*Do something good for yourself in your non-job-hunting life. Distracting yourself from your job search — even for a few hours — may help energize things and take some of the sting out of long-term unemployment. Volunteering, in particular, has emotional and intellectual benefits. Find an organization that needs your help, join (or start) a book club, go back to a physical activity that you enjoy. During this time, try (hard as it may be) not to think about your job search or your career, and focus instead on this activity or endeavor. And friends of the long-term unemployed should help in this cause and should show interest in these activities, instead of starting conversations with “How’s the job search going?”
*The following piece on — about how some employers won’t consider anyone who isn’t currently employed — is getting a fair amount of attention in the work-search world, including in online chats among recruiters. Some say it’s poppycock — that they’ll consider good candidates who have lost their jobs — while others say they tend to agree. The good news for journalists is because of the rampant dislocation in our industry (which often had nothing to do with performance) this tends to be less true. Though it does underscore two things about job hunting: the cliche about it being easier to get a job when you have a job still holds some currency, and there is often a layoff or buyout “discount” applied in hiring. Food for thought:

Going on a Business Trip? Use the LinkedIn Events Application and Windmill Network!

If you’ve followed my Windmill Networking blog for awhile or read my LinkedIn book, you’ll know that I’m a huge fan of the LinkedIn Events Application.  Seriously.  I wrote an April Fools’s post back in 2009 complaining why Events wasn’t considered an application with a blog post rhetorically entitled, “What are LinkedIn Applications?”  I was the first one to ask “What Happened to LinkedIn Events?” when they mysteriously disappeared for a day in October of 2009.  So you can say that I have a personal relationship with Events, and when all of the “social media gurus” talk about Facebook Events, Eventbrite, and Plancast, which are all also great platforms for events, I still think they misunderstand or under appreciate the potential for using the LinkedIn Events application.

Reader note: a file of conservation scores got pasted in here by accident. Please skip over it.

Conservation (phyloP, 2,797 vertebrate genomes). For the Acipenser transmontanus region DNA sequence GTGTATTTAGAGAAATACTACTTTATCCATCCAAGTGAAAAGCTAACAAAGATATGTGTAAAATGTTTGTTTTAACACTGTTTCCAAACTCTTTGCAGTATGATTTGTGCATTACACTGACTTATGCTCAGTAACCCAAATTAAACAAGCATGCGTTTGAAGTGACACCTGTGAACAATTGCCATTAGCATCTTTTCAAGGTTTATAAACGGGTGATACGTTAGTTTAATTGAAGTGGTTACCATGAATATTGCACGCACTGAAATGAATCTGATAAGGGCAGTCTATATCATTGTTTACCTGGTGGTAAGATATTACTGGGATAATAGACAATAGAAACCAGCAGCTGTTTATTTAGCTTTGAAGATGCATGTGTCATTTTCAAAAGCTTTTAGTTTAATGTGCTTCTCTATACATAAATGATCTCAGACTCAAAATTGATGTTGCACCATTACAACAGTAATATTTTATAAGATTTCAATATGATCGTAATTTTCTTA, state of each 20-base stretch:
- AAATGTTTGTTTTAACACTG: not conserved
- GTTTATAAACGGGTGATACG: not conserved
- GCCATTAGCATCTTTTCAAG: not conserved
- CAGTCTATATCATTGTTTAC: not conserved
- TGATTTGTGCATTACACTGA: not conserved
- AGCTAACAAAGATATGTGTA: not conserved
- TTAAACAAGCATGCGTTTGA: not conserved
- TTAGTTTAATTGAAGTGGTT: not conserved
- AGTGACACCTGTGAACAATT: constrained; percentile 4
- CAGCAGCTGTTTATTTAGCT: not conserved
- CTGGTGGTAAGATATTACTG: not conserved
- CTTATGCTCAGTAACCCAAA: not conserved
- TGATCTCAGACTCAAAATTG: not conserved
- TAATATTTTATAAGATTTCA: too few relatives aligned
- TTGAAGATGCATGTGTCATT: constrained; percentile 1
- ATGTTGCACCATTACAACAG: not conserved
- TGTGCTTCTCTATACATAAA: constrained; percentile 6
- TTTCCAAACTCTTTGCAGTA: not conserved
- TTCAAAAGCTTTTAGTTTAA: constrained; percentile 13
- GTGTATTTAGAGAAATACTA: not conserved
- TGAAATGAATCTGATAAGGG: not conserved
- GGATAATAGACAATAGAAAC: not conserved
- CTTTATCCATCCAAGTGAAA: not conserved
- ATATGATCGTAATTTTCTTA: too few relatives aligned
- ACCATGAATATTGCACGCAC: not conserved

I’ve been traveling a lot the last few weeks, speaking on social media as well as attending award ceremonies for my social media book.  As I am an avid Windmill Networker, meaning that I see the value of social networking to be of networking outside of my present network, I am always open to connecting with others on LinkedIn.  There is value in plugging our windmills into the grid that is social media and virtually connecting.  But the deep value and trust that comes out of relationships are when they are developed offline in the real world.  That is why, whenever I travel outside of my native Orange County, California, I try to create a LinkedIn Event and use it as an avenue to not only bring together people that I am connected to on LinkedIn but have never met, but also an opportunity to meet new people that may have similar interests.
Through the advice that I present below, I have been able to meet with between 10 and 30 people apiece at networking events that I created in Portland, Oregon, Jacksonville, Florida, and New York City in the past few weeks…and I had never previously met any of these people!  Once you meet new people at a networking events, there are countless opportunities to learn from others, share information, help others, and maybe find a new business partner or even get a new lead either directly or indirectly from your new contact.  Rather than spending time in your hotel room by yourself, it is a way to enrich your professional life and make new friends.  You never know when your connecting with that person will help you or them out in the future.
So the next time you are on a business trip, follow this procedure to create a way for people to meet you through the LinkedIn Events Application and Windmill Network!